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Inflation in Turkey is unexpectedly slowing down. For the first time in four months

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For the first time since June months, inflation in Turkey slowed down and fell, marginally but still, from 61.53 to 61.36 percent year on year. This result is below market forecasts, which predicted inflation at 62.1 percent.

Inflation in Turkey it unexpectedly slowed down. For the first time since June, the dynamics of price growth decreased – from 61.53 to 61.36 percent. Every year. This result is lower than market forecasts of 62.1%. As tradingeconomics.com notes, this occurred “due to the fading impact of the significant depreciation of the lira over the summer and tax increases after the elections.”

IN Turkey the most important categories of the consumer price index are food and non-alcoholic beverages (25%), transport (17%), housing, water, electricity, gas and other fuels (14%).

Bartosz Sawicki, an analyst at Cinkciarz.pl, points out that although today’s reading is a big surprise, it does not change the general assessment that the medium and long-term inflation prospects remain unfavorable and burdened with significant risks.

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“Just yesterday, the Turkish central bank presented new projections. At the end of December, inflation is expected to reach 65% y/y. Price growth will reach its peak in a few months, the CPI dynamics in May is expected to increase to approximately 73% y/y, and slow down to 36 percent by the end of next year. Although the forecasts have been revised upwards, they may still seem overly optimistic,” Sawicki points out in a comment sent to the editorial office.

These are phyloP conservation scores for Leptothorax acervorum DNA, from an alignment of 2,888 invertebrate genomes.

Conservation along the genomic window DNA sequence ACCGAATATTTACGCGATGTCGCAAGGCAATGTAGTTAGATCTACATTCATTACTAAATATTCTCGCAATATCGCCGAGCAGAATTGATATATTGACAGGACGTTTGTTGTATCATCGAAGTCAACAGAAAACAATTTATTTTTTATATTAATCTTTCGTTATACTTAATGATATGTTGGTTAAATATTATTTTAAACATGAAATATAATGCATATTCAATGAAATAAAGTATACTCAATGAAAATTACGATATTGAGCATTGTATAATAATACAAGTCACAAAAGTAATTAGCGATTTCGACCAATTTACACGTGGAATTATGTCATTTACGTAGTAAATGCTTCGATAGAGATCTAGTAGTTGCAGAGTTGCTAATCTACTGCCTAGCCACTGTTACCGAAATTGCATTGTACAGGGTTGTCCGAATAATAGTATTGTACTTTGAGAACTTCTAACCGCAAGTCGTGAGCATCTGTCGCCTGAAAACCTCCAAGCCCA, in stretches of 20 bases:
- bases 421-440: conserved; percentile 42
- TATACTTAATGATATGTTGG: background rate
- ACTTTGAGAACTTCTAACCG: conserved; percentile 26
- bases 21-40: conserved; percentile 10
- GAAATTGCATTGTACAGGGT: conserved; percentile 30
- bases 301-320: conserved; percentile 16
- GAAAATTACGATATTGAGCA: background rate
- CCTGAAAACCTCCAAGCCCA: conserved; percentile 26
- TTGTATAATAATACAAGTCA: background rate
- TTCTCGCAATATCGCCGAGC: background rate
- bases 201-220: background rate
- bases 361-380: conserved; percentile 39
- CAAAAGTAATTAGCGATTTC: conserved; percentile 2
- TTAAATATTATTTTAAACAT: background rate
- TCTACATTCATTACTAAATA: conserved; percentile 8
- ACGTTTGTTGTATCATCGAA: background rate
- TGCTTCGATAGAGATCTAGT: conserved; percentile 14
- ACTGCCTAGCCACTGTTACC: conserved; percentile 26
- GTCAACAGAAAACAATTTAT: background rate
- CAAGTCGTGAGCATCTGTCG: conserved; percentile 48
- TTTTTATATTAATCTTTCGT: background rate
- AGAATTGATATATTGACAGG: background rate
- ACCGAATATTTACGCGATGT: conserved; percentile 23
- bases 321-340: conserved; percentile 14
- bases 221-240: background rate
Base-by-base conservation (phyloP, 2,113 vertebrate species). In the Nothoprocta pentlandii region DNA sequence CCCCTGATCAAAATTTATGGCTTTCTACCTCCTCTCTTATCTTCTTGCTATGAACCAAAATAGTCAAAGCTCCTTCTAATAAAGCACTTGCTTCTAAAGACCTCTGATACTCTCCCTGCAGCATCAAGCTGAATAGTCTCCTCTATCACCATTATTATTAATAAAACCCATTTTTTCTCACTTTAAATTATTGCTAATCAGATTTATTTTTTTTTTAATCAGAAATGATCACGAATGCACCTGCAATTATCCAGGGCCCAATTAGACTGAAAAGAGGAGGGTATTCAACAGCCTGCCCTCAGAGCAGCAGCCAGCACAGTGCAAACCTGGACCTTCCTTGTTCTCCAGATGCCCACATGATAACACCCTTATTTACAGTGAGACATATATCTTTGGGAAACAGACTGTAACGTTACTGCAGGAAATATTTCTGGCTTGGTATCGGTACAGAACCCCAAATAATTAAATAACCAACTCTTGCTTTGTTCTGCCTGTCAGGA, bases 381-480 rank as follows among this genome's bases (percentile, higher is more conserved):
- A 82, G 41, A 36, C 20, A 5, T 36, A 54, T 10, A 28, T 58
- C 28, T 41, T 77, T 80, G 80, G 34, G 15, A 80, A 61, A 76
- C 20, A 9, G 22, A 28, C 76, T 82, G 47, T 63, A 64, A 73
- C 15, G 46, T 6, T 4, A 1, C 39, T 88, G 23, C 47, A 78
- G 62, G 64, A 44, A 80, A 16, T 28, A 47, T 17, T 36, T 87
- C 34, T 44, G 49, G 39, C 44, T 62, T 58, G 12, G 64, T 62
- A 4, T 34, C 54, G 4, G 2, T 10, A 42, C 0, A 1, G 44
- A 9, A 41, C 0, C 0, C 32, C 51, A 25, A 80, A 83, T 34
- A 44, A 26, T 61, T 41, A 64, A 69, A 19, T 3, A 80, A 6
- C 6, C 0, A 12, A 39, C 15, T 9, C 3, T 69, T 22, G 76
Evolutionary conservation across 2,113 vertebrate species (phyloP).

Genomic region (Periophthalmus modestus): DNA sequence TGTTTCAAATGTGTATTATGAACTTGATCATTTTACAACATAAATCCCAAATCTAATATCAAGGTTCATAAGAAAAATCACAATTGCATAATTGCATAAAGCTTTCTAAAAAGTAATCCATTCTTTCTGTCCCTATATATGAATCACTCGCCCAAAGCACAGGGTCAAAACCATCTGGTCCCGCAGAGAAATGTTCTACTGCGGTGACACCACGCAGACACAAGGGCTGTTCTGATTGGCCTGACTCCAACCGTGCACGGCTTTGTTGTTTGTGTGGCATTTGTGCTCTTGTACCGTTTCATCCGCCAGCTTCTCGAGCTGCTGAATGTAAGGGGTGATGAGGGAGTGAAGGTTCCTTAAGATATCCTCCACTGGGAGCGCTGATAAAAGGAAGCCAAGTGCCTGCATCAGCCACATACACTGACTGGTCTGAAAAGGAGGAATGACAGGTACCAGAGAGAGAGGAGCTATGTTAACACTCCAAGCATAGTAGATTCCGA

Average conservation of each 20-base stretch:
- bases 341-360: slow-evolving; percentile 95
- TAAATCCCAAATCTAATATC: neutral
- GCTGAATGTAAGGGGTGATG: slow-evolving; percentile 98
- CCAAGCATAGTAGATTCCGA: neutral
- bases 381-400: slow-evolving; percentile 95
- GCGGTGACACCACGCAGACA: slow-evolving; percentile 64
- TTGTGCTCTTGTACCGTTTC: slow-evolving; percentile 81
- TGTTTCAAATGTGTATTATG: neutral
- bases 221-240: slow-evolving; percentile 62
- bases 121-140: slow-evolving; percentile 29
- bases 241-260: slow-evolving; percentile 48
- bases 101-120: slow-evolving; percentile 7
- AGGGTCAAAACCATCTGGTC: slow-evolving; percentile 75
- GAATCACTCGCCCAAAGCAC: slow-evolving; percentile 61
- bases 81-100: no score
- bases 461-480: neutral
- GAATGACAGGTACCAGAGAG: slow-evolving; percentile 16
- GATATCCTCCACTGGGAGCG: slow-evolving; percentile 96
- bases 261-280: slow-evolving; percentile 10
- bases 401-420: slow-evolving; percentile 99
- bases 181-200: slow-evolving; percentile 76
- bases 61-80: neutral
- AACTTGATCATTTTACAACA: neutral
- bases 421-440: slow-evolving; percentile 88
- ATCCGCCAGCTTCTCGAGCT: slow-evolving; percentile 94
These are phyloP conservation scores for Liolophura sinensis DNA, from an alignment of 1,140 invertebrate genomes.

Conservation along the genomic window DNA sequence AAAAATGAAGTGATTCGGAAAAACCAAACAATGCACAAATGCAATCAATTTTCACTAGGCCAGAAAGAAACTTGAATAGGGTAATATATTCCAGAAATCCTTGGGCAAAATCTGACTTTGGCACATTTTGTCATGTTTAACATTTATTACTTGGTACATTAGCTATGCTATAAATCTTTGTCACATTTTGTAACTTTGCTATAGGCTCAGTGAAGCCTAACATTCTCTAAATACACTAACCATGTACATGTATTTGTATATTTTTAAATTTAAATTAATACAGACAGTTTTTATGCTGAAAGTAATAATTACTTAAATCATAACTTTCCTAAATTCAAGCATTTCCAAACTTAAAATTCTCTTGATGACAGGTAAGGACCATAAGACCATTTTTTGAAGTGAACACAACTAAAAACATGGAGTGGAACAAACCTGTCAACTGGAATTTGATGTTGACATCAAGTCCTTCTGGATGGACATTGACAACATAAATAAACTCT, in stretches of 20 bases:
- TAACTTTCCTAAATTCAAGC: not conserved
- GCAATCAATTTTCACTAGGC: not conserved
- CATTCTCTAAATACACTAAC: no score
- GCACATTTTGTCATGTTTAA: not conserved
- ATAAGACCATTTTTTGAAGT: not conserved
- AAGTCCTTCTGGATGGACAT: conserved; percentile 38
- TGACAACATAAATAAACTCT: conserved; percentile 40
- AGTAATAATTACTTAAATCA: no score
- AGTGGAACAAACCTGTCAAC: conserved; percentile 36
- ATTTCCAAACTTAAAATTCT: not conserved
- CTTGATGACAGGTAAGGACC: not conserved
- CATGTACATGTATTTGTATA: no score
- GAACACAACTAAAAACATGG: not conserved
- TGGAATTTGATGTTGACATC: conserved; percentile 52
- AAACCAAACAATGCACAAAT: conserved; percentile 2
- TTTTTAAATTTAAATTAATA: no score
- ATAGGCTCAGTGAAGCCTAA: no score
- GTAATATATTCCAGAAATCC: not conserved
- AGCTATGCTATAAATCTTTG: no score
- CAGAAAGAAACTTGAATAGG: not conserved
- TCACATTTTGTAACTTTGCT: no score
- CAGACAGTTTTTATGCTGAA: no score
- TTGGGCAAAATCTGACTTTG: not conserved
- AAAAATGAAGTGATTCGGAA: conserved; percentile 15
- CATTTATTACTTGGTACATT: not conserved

Turkish currency ‘deepens historical bottom’

The analyst points out that the lira is constantly depreciating and “deepening the historical bottom”.

“We assume that the USD/TRY exchange rate will continue to climb to the 30.00 barrier. The latest estimates of the central bank confirm that the impact of the weakness of the Turkish currency on prices is intensifying. The development of the conflict in the Middle East is also a threat,” he points out, explaining that the escalation of actions may lead to aggravation of macroeconomic problems, including: worsen the situation in the balance of payments through an increase in the prices of energy raw materials and fuels or a decline in revenues from tourism.

Sawicki points out that Turkey faces a very difficult task of controlling inflation in extremely negative real conditions interest rates. “Although since the May elections they have been significantly increased, even sharply, from 8.5 to 35 percent, it is still too little in the face of inflation of 60 percent,” he writes in a commentary.

“The coming months will be a real test of the determination of the monetary authorities and the patience of President Recep Erdogan to follow the path of market reforms. There are many voices that the cost of money will be increased at most once before the local elections in March. Today’s data may become an excuse for this. If the monetary authorities if they refrain from further increases, attempts to regain the credibility that was destroyed in recent years will end in failure after a few months,” a Cinkciarz.pl analyst sums up Turkey’s economic future.

Main photo source: Photo Oz / Shutterstock



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